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Details of Grant 

EPSRC Reference: EP/G004579/1
Title: Investigating quantumness in complex systems under adverse conditions
Principal Investigator: Paternostro, Professor M
Other Investigators:
Researcher Co-Investigators:
Project Partners:
Department: Sch of Mathematics and Physics
Organisation: Queen's University of Belfast
Scheme: Career Acceleration Fellowship
Starts: 01 October 2008 Ends: 31 March 2014 Value (£): 528,555
EPSRC Research Topic Classifications:
Quantum Optics & Information
EPSRC Industrial Sector Classifications:
No relevance to Underpinning Sectors
Related Grants:
Panel History:
Panel DatePanel NameOutcome
26 Jun 2008 Fellowship Allocation Panel Meeting Announced
12 Jun 2008 Fellowships 2008 Interviews - Panel E Deferred
Summary on Grant Application Form
In order to work properly, the engine of a sports car needs all its parts to work together, following a precise pattern. This means that a complicated ensemble of mechanical parts and electric circuitry has to be engineered in a consistent way. The performances of the car will critically depend on the way this ensemble has been put together. However, in order to improve the efficiency of the engine (and also to repair it when it breaks down), we would like to have access and control over every single small wheel, fuse and piston. Anyone having a car (and enjoying a bit of do-it-yourself mechanical maintenance and repair) knows that this often implies the necessity of put the hands into it , trying to reach exactly a specific component of the engine and check its status and efficiency.This serves us a layman metaphor for the topics and situations addressed in my project, to be developed at Queen's University Belfast, where intricate quantum systems made out of many parties, all mutually interacting and operating under difficult working conditions, are considered and analysed. In order to improve the performances of quantum protocols based on the use of such complex systems, I propose to follow the path that passes through a proper understanding of the way such systems behave. I will look for appropriate configurations of interactions able to optimise the distribution of quantumness within a many-body system and allowing for the minimisation of the influences of the outside world. In fact, these latter are usually detrimental to any quantum behaviour. In order to achieve this all, I will develop proper analytical tools, novel with respect to the approaches that have been used soi far, specifically designed so as to be close to experimental reality. These formal tools will be extended to the numerical domain for the assessment of even more complicated situations.I will consider the case of difficult addressability of specific components participating to the dynamics of a complex system, as well as the situation of a single object whose quantum behaviour cannot be easily revealed. This latter situation can occur because of the system's intrinsic properties, which push it towards classical evolutions, determining the frailty of its quantum state. The aim of this investigation is the design of strategies, based on the engineering of proper couplings with more manipulable auxiliary states, which allow the indirect revelation of nonclassical features in the dynamics of such problematic cases. Both these tasks are extremely timely and important as they approach two points which are at the core of current theoretical and experimental efforts. They are directed towards the extension of control operated at the quantum level to larger systems of strongly correlated particles and to mesoscopic objects operating under more realistic and less technically demanding conditions. The success of the project will provide effective, practically implementable protocols for the enforcement of quantumness into complex devices and its inference, made possible against the classicality induced by uncontrollable interactions with the ubiquitous outer world . Both these targets are pivotal to gather a better understanding of the quantum-to-classical transition and to discover whether it is possible to push the frontiers of quantum evolutions to a realm that is commonly thought to be merely classical.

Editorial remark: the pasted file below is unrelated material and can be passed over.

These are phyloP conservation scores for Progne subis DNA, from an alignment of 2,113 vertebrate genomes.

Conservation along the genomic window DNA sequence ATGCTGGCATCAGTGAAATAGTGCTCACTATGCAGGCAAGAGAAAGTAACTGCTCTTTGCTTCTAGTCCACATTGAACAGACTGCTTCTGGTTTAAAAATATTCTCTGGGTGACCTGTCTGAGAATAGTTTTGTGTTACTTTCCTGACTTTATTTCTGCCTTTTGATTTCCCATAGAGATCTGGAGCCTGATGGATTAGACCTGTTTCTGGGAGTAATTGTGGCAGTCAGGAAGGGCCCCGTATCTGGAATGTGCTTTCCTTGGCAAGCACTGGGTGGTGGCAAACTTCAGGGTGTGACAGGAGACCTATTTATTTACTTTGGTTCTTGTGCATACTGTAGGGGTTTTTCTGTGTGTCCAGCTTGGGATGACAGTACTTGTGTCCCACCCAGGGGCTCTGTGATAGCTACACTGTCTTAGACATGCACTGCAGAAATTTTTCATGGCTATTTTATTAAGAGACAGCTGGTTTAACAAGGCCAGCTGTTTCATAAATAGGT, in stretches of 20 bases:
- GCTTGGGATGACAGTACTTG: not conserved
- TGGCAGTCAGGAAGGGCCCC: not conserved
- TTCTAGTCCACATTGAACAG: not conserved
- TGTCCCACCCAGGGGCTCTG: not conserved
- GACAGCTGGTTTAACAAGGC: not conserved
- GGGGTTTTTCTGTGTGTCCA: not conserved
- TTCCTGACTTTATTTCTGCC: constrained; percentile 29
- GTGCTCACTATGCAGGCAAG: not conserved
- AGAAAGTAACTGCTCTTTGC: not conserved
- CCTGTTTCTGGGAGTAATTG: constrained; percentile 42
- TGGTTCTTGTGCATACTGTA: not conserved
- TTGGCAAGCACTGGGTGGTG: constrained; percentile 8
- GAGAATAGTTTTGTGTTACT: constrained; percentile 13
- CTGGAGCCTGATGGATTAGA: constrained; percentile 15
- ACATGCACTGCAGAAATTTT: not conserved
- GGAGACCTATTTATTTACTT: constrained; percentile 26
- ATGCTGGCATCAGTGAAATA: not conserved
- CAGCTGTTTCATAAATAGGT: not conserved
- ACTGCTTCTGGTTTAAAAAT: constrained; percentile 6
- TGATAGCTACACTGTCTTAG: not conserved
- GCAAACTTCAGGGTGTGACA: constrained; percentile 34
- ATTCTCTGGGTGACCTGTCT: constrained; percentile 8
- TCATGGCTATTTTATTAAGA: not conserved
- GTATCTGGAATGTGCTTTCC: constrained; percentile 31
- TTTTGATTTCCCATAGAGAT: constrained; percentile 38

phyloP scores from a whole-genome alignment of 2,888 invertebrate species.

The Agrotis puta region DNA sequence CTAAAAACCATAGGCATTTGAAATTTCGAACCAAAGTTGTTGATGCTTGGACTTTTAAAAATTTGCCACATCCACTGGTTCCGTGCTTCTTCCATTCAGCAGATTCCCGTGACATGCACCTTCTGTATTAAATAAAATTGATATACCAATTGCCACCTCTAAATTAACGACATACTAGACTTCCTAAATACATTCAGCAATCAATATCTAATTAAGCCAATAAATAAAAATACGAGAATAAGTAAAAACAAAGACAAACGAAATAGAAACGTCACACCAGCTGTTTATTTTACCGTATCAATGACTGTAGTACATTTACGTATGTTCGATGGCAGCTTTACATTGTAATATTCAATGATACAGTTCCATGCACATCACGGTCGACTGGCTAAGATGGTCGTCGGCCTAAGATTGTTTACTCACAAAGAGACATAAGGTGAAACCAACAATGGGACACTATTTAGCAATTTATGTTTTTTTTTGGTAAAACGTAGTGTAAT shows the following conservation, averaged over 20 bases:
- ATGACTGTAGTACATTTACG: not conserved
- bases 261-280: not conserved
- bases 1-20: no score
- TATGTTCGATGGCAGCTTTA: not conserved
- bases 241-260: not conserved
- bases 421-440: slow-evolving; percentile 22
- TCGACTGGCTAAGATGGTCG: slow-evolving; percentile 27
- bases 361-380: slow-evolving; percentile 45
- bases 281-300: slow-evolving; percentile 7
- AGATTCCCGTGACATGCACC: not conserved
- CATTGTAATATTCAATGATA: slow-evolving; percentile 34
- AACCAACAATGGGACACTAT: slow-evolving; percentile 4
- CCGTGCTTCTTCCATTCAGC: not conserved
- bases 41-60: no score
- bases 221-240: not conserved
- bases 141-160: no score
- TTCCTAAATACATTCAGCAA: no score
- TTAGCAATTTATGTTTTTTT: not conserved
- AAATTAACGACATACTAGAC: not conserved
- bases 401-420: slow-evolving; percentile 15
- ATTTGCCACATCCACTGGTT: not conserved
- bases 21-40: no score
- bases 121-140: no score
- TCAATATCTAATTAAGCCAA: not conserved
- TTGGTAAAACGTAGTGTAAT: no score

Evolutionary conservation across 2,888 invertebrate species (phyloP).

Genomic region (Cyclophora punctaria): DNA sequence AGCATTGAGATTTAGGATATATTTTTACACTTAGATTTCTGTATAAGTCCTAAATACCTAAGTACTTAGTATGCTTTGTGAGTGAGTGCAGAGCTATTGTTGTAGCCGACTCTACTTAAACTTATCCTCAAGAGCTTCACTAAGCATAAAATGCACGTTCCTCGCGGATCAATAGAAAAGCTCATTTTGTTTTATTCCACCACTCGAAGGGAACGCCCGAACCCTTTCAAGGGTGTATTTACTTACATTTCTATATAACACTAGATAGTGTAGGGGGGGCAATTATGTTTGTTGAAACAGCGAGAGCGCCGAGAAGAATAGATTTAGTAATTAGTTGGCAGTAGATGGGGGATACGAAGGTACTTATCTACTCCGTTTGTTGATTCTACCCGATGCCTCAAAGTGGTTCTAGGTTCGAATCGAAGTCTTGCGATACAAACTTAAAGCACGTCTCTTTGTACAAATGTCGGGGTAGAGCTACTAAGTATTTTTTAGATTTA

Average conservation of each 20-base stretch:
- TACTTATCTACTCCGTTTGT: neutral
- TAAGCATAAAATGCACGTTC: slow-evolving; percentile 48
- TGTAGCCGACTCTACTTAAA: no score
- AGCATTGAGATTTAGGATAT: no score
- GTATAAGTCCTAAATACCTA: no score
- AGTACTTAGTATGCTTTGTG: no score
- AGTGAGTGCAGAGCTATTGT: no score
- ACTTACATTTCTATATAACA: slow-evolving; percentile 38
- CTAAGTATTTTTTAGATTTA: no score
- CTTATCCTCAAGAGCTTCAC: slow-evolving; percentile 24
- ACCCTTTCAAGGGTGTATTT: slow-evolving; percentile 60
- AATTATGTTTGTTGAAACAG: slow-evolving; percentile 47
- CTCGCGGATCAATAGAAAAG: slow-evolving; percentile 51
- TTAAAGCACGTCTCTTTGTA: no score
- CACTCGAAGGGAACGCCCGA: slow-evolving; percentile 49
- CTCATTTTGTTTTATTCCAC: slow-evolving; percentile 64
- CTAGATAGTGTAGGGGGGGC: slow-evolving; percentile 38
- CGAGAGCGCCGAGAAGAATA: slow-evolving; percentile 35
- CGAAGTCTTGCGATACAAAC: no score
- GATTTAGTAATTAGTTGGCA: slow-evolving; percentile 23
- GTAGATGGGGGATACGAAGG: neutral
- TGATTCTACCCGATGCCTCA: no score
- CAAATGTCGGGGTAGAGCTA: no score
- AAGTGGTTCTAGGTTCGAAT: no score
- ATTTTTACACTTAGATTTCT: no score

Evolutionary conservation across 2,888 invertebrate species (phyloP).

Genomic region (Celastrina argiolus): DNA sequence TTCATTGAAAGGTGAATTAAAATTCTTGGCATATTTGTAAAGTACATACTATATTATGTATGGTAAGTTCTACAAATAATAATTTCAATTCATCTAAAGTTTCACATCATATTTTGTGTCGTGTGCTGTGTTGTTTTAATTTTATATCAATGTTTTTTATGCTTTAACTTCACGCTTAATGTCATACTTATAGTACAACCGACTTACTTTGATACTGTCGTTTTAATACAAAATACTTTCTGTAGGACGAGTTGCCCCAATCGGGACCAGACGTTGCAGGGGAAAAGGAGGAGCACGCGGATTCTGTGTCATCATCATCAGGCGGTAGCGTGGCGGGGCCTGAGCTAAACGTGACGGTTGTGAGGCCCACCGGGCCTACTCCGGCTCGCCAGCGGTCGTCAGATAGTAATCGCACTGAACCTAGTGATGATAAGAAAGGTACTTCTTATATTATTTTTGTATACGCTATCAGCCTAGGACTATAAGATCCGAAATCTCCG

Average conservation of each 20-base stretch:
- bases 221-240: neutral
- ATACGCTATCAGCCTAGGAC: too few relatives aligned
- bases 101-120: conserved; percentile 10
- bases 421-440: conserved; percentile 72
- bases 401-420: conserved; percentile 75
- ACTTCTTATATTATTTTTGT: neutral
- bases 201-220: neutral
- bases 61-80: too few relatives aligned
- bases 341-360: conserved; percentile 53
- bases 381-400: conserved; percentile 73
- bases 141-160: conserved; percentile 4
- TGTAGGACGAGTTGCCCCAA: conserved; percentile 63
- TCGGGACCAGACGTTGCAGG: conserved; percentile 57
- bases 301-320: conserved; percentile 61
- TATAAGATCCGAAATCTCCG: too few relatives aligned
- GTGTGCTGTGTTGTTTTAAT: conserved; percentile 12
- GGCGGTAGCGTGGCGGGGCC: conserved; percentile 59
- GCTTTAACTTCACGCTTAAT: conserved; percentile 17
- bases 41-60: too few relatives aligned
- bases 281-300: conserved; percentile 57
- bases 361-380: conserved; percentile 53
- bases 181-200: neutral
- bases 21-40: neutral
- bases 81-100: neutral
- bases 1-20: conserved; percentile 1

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Organisation Website: http://www.qub.ac.uk